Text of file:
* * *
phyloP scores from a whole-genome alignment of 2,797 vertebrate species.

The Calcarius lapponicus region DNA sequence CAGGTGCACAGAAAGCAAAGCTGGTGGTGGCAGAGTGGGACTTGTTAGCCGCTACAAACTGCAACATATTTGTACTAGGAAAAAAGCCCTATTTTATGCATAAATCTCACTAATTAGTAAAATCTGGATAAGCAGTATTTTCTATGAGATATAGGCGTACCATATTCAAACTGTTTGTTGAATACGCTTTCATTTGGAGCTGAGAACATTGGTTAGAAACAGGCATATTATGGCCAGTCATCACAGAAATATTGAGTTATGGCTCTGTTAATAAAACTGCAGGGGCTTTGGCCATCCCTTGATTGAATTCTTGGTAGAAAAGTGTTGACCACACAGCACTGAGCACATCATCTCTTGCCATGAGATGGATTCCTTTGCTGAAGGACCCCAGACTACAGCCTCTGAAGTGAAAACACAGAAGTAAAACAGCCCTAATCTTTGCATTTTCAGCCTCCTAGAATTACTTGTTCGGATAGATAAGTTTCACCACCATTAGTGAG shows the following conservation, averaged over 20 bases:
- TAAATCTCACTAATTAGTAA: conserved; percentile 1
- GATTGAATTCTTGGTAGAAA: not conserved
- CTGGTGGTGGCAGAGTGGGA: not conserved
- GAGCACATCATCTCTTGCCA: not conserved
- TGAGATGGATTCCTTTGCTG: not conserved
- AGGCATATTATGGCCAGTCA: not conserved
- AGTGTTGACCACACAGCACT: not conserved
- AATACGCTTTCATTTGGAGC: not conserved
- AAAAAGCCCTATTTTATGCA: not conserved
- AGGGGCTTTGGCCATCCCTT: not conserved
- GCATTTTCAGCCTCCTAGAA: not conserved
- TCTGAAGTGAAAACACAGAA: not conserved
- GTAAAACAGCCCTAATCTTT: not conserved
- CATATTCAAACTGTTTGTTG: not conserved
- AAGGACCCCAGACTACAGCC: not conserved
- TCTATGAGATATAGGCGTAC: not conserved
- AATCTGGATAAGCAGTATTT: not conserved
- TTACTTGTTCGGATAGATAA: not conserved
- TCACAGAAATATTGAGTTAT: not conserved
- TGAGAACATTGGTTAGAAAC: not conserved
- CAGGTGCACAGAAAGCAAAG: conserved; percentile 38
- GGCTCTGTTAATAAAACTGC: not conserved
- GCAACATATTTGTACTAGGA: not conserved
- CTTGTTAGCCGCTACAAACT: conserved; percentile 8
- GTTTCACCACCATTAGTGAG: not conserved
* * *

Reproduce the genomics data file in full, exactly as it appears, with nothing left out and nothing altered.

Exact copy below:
phyloP scores from a whole-genome alignment of 2,797 vertebrate species.

The Calcarius lapponicus region DNA sequence CAGGTGCACAGAAAGCAAAGCTGGTGGTGGCAGAGTGGGACTTGTTAGCCGCTACAAACTGCAACATATTTGTACTAGGAAAAAAGCCCTATTTTATGCATAAATCTCACTAATTAGTAAAATCTGGATAAGCAGTATTTTCTATGAGATATAGGCGTACCATATTCAAACTGTTTGTTGAATACGCTTTCATTTGGAGCTGAGAACATTGGTTAGAAACAGGCATATTATGGCCAGTCATCACAGAAATATTGAGTTATGGCTCTGTTAATAAAACTGCAGGGGCTTTGGCCATCCCTTGATTGAATTCTTGGTAGAAAAGTGTTGACCACACAGCACTGAGCACATCATCTCTTGCCATGAGATGGATTCCTTTGCTGAAGGACCCCAGACTACAGCCTCTGAAGTGAAAACACAGAAGTAAAACAGCCCTAATCTTTGCATTTTCAGCCTCCTAGAATTACTTGTTCGGATAGATAAGTTTCACCACCATTAGTGAG shows the following conservation, averaged over 20 bases:
- TAAATCTCACTAATTAGTAA: conserved; percentile 1
- GATTGAATTCTTGGTAGAAA: not conserved
- CTGGTGGTGGCAGAGTGGGA: not conserved
- GAGCACATCATCTCTTGCCA: not conserved
- TGAGATGGATTCCTTTGCTG: not conserved
- AGGCATATTATGGCCAGTCA: not conserved
- AGTGTTGACCACACAGCACT: not conserved
- AATACGCTTTCATTTGGAGC: not conserved
- AAAAAGCCCTATTTTATGCA: not conserved
- AGGGGCTTTGGCCATCCCTT: not conserved
- GCATTTTCAGCCTCCTAGAA: not conserved
- TCTGAAGTGAAAACACAGAA: not conserved
- GTAAAACAGCCCTAATCTTT: not conserved
- CATATTCAAACTGTTTGTTG: not conserved
- AAGGACCCCAGACTACAGCC: not conserved
- TCTATGAGATATAGGCGTAC: not conserved
- AATCTGGATAAGCAGTATTT: not conserved
- TTACTTGTTCGGATAGATAA: not conserved
- TCACAGAAATATTGAGTTAT: not conserved
- TGAGAACATTGGTTAGAAAC: not conserved
- CAGGTGCACAGAAAGCAAAG: conserved; percentile 38
- GGCTCTGTTAATAAAACTGC: not conserved
- GCAACATATTTGTACTAGGA: not conserved
- CTTGTTAGCCGCTACAAACT: conserved; percentile 8
- GTTTCACCACCATTAGTGAG: not conserved